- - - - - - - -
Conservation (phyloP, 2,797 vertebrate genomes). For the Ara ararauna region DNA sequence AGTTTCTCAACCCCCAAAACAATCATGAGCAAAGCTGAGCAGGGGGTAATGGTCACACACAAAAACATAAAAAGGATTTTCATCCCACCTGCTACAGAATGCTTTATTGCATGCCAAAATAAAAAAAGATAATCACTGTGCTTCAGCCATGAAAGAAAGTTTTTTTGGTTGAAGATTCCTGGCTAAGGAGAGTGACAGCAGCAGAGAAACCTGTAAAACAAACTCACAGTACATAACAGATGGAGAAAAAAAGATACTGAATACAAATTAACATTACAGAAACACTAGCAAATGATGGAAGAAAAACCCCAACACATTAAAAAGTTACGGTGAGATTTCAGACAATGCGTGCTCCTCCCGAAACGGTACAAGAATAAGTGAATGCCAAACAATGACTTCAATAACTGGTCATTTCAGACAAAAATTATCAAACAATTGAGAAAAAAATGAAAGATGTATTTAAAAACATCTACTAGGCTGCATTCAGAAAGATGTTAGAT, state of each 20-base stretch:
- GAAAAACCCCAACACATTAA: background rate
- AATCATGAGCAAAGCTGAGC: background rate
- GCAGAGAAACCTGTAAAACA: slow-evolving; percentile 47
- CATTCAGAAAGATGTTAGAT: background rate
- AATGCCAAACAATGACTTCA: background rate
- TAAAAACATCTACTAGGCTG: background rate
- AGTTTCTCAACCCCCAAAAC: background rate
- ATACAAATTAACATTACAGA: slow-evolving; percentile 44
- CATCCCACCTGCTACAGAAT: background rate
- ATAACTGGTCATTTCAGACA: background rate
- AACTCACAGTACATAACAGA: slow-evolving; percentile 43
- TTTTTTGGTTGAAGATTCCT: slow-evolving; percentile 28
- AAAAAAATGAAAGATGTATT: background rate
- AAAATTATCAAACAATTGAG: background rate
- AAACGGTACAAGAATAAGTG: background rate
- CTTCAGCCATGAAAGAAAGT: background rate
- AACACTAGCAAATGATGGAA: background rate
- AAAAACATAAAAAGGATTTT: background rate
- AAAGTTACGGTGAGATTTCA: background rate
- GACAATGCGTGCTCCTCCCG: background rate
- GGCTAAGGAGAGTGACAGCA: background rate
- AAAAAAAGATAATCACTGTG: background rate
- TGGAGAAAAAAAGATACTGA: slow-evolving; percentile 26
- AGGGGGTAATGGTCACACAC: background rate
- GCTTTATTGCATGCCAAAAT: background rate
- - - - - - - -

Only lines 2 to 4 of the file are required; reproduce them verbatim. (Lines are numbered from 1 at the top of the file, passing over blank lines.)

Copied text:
- GAAAAACCCCAACACATTAA: background rate
- AATCATGAGCAAAGCTGAGC: background rate
- GCAGAGAAACCTGTAAAACA: slow-evolving; percentile 47